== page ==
Another interesting question that Billion Dollar Loser answers is how Neumann got enough money to start his rapid growth strategy. The answer appears to be the oldest and most obvious explanation: He made friends with rich people. The initial connections appear to have been through his sister, Adi Neumann, who is a model and hosted parties in her New York apartment (and also started dating a Rothschild heir). Adam met his wealthy wife Rebekah, cousin to actress and "wellness" scam marketer Gwyneth Paltrow, via a connection at a party. He built social connections with other parts of the New York real estate scene and tapped them for investment money.

The strong impression one gets from the book is that all of these people have way more money than sense and we should raise their taxes. It won't come as a surprise that Adam and Rebekah Neumann are good friends of Jared Kushner and Ivanka Trump.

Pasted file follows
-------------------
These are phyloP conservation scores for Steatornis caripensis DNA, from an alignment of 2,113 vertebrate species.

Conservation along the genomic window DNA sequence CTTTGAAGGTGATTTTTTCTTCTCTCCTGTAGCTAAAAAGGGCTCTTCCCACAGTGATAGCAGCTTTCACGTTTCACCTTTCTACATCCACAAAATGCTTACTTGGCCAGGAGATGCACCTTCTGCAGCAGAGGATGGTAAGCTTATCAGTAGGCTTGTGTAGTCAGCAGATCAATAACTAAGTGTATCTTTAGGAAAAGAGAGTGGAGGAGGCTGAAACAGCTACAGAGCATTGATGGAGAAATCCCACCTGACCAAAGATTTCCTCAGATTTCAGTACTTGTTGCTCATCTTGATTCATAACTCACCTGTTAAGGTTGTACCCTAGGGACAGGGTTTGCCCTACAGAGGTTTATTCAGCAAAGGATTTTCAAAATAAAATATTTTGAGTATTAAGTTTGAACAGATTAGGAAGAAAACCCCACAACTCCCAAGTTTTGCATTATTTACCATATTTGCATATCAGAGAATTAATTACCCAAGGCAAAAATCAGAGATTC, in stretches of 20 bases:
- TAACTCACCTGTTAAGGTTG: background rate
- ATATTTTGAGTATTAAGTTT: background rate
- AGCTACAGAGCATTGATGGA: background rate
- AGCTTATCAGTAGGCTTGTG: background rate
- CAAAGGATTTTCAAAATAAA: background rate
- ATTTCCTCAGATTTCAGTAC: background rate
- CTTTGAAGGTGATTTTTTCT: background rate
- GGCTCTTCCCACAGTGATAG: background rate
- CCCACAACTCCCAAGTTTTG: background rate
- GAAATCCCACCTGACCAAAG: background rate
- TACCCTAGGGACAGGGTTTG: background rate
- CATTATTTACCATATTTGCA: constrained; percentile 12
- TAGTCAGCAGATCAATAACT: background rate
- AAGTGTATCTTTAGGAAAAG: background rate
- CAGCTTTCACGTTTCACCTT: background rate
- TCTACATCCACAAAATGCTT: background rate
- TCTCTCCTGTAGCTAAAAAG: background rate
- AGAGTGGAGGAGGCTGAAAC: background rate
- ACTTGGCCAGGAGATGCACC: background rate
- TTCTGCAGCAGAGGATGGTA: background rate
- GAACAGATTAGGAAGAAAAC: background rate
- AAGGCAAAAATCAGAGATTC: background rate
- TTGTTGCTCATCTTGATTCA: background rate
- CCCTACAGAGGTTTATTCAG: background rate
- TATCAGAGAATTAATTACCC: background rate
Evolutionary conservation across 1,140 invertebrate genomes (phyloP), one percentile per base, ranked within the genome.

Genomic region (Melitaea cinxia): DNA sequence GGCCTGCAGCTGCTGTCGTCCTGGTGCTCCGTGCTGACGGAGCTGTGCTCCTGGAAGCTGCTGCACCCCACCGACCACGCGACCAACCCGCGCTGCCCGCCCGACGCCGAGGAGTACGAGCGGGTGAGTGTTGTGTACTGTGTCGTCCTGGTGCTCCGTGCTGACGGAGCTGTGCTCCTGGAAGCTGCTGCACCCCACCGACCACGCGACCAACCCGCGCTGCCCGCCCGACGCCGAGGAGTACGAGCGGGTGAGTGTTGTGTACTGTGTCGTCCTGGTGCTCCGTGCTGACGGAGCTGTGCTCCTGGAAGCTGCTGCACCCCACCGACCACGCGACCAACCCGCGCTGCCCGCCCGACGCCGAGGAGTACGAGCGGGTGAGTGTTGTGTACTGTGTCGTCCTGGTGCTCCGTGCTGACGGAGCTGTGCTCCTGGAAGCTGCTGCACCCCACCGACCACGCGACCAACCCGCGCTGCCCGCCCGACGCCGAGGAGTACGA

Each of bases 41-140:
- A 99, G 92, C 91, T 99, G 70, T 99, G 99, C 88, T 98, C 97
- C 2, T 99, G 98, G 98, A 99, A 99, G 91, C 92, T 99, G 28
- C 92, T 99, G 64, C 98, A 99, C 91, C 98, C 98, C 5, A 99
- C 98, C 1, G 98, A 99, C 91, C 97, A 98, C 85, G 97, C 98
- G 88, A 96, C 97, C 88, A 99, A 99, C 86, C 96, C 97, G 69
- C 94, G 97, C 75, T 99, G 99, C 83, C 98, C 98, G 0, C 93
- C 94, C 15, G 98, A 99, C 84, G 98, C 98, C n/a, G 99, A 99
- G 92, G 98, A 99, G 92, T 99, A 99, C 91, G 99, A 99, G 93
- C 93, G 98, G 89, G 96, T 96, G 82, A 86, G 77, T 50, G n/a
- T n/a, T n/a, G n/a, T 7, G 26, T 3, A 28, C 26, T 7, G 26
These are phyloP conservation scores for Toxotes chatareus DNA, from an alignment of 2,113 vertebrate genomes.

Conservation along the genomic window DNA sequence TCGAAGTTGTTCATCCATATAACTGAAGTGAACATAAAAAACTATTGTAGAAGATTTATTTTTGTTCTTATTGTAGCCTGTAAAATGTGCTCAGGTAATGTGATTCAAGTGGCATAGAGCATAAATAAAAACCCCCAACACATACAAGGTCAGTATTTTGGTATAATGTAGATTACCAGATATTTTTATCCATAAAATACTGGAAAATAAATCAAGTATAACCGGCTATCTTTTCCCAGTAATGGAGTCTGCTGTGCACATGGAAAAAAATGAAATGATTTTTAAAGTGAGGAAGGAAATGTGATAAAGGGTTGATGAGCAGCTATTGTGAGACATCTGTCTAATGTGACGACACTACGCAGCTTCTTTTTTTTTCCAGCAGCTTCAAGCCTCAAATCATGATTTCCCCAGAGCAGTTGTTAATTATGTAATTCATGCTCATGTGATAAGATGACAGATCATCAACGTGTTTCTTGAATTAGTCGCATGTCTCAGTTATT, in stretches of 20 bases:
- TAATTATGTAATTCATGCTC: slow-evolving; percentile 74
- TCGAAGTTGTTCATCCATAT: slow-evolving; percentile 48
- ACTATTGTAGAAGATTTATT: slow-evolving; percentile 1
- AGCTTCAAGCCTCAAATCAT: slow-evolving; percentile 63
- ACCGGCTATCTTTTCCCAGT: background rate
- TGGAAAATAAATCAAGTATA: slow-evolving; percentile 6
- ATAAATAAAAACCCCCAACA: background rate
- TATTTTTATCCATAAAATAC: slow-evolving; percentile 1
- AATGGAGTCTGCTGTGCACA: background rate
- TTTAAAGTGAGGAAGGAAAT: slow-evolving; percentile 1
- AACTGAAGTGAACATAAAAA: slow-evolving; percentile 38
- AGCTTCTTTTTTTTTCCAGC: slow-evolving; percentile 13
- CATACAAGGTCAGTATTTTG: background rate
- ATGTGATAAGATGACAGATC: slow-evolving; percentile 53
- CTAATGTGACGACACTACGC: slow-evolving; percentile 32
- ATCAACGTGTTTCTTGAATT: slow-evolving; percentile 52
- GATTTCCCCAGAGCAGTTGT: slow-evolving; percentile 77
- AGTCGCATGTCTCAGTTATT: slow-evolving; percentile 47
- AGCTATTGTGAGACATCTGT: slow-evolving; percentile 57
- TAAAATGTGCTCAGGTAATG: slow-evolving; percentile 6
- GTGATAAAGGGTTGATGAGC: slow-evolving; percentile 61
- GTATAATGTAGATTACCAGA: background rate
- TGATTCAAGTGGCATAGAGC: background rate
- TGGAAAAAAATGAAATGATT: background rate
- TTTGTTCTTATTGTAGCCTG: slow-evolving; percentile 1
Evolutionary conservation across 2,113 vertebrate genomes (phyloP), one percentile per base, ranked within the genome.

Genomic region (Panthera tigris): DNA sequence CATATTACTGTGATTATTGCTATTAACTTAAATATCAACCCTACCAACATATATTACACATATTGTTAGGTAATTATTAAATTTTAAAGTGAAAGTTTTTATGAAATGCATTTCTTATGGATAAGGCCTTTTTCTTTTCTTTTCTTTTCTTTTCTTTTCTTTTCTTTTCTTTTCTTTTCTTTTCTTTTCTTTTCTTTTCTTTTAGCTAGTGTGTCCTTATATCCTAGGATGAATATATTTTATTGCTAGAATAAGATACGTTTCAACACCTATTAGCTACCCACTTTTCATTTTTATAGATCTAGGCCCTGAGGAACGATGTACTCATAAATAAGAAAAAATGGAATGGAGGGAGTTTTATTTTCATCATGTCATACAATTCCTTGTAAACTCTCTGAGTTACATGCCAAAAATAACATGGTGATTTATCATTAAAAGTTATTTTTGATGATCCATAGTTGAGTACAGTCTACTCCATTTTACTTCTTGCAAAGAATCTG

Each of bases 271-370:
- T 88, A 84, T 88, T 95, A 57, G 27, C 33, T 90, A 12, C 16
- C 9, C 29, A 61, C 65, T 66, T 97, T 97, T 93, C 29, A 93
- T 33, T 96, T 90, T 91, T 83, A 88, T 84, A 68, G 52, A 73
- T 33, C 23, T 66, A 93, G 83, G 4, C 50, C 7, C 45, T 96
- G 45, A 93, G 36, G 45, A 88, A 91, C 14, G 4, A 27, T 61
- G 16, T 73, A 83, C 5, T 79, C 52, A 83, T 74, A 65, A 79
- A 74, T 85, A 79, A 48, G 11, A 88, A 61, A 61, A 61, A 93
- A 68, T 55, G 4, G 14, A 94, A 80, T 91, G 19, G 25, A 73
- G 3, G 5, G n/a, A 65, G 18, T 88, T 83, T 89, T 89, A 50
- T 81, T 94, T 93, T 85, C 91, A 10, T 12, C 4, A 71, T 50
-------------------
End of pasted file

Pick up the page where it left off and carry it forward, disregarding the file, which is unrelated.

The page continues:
Those are the questions I was the most curious about, but there's much more here. Wiedeman's style is nearly straight chronological reporting with little analysis, but the story is so wild and absurd that it doesn't need much embellishment. Neumann is obviously a megalomaniac whose delusions of grandeur got worse and worse as WeWork was apparently succeeding. Rebekah Neumann is if anything even less in touch with reality than he is, although in her case that appears to stem from having so much money that reality is an inconvenient speed bump. Miguel McKelvey, Neumann's co-founder, is an odd and interesting side note to the story; he appears to have balanced Adam out a bit in the early going but then wisely started to cash out and pocket his winnings while letting Adam dominate the stage.